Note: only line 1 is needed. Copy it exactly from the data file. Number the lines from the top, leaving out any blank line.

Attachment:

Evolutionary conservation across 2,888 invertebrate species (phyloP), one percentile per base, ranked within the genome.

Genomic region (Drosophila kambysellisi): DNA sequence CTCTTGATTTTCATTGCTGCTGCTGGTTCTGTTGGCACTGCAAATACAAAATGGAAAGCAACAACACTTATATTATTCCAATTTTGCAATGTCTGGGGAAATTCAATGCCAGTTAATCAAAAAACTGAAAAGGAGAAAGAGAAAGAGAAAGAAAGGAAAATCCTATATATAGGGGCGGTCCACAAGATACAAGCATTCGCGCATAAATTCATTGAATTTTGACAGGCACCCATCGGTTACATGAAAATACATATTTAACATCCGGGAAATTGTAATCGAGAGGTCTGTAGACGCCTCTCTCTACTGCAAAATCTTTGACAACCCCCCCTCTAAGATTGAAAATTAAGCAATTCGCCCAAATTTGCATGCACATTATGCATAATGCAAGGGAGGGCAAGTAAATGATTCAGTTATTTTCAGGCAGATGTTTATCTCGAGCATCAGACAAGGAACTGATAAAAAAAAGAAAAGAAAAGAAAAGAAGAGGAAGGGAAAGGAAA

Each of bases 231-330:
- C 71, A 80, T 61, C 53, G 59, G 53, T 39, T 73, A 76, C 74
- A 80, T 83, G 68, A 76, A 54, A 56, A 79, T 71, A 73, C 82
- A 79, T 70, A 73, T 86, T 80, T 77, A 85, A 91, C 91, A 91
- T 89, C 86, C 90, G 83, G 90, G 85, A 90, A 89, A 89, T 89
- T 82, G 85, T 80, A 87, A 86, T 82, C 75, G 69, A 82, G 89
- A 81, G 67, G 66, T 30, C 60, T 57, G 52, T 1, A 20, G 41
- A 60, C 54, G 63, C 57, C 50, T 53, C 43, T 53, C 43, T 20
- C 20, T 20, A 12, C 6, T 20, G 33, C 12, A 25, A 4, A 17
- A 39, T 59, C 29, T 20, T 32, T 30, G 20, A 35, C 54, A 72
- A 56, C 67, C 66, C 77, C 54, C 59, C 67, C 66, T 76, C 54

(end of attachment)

Evolutionary conservation across 2,888 invertebrate species (phyloP), one percentile per base, ranked within the genome.